Questions, Questions, Questions, flooding into the mind of the concerned young person today. Ah, but it’s a great time to be alive, ladies and gentlemen. And that’s the theme of our program for tonight. It’s so FUCKING GREAT to be alive! is what the theme of our show is tonight, boys and girls. And I wanna tell ya, if there is anybody here who doesn’t believe that it is FUCKING GREAT to be alive, I wish they would go now, because this show will bring them down so much . . .
—Call Any Vegetable, Just Another Band From L.A. • 1972
Perhaps no other bland, soft, white, unmatured spreadable cheese is more indicative of the power of music to make myth, than the phenomenon of Suzy Creamcheese. The voice of Suzy Creamcheese was first heard on Freak Out! (1966). As Suzy’s conscience, Zappa asked, “Suzy Creamcheese, honey, what’s got into ya?” But it was Suzy that had gotten into the heads of fans of Zappa’s music. Zappa in a 1974 interview in COQ [Cock] Magazine:
Suzy Creamcheese was a girl named Jeanne Vassoir. And she is the voice that’s on the Freak Out! album. The myth of Suzy Creamcheese, the letter on the album, I wrote myself. There never really was a Suzy Creamcheese. It was just a figment of my imagination until people started identifying with it heavily. It got to weird proportions in Europe, so that in 1967, when we did our first tour of Europe, people were asking if Suzy Creamcheese was along with us. So I procured the services of another girl named Pamela Zarubica, who was hired to be the Suzy Creamcheese of the European tour. And then she maintained the reputation of being Suzy Creamcheese after 1967. The first one went someplace, we don’t know where.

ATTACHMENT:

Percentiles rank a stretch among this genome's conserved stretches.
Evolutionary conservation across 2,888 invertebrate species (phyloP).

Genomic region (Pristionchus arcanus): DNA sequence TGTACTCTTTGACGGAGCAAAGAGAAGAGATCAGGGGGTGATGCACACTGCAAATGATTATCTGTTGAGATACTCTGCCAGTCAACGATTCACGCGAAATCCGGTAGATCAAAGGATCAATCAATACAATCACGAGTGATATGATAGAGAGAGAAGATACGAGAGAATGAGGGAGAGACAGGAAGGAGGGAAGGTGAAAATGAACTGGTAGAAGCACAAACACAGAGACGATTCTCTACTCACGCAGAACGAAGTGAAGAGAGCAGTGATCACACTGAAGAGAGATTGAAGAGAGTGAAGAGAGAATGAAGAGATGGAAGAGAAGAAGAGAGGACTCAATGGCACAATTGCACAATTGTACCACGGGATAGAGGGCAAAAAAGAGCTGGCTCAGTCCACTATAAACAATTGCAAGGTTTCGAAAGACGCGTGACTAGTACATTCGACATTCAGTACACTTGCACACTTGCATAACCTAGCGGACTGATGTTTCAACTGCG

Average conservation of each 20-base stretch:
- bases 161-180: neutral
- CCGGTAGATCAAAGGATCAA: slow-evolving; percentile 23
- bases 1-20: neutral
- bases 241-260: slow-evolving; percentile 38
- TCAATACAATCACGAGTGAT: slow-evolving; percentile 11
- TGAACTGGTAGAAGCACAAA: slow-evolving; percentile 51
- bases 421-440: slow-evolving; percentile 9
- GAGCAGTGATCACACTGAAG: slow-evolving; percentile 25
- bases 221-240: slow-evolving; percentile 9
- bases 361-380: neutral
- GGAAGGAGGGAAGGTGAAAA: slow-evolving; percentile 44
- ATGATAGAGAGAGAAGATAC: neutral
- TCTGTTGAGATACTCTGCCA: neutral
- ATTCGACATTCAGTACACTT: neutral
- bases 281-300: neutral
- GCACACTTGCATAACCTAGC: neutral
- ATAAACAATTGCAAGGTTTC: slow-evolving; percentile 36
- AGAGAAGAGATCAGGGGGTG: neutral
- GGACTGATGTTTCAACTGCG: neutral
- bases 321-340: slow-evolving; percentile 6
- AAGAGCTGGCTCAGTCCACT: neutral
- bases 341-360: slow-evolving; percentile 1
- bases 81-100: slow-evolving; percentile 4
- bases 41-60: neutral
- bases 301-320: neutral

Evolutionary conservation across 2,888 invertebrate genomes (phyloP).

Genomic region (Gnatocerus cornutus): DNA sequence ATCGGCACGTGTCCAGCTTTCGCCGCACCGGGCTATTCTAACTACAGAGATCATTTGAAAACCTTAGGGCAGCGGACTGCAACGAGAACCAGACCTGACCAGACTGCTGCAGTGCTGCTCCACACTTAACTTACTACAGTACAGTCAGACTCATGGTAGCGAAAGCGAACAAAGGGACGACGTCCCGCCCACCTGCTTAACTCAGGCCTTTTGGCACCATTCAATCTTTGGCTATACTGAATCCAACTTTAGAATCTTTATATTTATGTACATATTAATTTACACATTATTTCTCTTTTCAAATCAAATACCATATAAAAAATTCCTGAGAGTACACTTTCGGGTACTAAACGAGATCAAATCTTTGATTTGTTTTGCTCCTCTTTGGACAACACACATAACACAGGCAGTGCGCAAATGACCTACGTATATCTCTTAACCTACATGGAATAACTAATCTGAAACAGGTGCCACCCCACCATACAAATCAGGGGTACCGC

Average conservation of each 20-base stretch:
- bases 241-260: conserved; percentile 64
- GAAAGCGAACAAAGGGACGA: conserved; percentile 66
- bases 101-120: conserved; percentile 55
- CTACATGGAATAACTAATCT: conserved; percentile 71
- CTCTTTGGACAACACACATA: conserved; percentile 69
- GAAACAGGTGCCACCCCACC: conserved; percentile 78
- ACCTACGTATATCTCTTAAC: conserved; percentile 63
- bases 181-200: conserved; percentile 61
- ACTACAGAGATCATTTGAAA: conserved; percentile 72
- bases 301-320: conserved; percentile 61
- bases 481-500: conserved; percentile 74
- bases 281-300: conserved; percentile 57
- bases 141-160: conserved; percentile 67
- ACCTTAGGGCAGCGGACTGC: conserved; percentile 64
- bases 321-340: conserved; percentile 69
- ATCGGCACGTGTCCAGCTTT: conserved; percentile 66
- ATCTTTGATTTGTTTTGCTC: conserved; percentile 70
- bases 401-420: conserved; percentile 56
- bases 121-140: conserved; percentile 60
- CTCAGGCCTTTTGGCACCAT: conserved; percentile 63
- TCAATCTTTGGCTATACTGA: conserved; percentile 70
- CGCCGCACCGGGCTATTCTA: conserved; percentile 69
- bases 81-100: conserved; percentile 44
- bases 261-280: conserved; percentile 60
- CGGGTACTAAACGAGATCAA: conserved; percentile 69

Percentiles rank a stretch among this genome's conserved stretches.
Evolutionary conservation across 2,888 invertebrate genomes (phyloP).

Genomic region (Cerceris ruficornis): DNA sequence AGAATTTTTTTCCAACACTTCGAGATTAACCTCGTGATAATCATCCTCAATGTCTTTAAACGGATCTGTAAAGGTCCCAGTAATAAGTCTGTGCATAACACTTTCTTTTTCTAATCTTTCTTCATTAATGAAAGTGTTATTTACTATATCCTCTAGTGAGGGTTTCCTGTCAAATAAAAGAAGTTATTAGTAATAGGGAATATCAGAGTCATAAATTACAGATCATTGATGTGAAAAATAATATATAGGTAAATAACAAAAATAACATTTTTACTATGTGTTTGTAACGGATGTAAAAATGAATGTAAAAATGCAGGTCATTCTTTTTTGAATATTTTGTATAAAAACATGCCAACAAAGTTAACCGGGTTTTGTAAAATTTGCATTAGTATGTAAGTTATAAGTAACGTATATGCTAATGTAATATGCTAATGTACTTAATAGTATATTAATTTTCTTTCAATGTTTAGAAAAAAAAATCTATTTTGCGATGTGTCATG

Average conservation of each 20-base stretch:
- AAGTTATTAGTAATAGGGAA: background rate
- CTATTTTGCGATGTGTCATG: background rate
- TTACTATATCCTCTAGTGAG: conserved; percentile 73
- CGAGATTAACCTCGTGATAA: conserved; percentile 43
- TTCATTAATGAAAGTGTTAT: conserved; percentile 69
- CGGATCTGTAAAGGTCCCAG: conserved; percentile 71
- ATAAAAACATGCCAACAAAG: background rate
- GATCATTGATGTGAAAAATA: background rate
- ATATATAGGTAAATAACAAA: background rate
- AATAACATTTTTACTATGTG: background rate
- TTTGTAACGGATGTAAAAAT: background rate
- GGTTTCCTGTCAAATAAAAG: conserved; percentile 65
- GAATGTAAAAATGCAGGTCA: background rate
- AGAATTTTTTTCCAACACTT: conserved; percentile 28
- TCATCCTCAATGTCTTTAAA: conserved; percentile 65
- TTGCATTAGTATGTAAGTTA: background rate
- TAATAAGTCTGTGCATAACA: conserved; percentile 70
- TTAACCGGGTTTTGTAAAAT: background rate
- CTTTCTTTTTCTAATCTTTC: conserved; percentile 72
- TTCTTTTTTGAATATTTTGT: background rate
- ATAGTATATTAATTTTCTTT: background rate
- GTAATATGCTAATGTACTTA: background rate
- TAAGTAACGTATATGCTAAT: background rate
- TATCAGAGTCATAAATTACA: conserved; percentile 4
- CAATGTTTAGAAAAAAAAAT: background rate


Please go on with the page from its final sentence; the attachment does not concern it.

Someday you’ll click on your dictionary and see this:
cream•cheese |kreem CH eez|
1 soft, rich cheese made from unskimmed milk and cream;
a white unmatured cheese with a high fat content.
2 informal Suzy Creamcheese, a soft, white, spreadable, immature, introverted culture-groupie in search of identity
ORIGIN mid 20th cent. name in a ZAPPA song;
a groupie; a prospective sexual encounter
Suzy Creamcheese is alive and well in the cultural anachronisms of television. On the Oct 2nd, 2008 episode of The Colbert Report, during a “Formidable Opponent” skit, at the end of a sexual metaphor for the bailout gone batshit, Stephen Colbert says, “Not so fast, Suzy Creamcheese.”
It could be argued that Frank Zappa played both sides of the power of words argument. (See the CROSSFIRE interview.) But most importantly, he knew that freedom of speech requires that you be allowed to say any of them, hear them, think about them, or not. He understood that freedom of choice requires one to choose what words they will employ in their pursuit of life, liberty, and happiness. And from that point of view, Frank Zappa was, and still is, a great American patriot.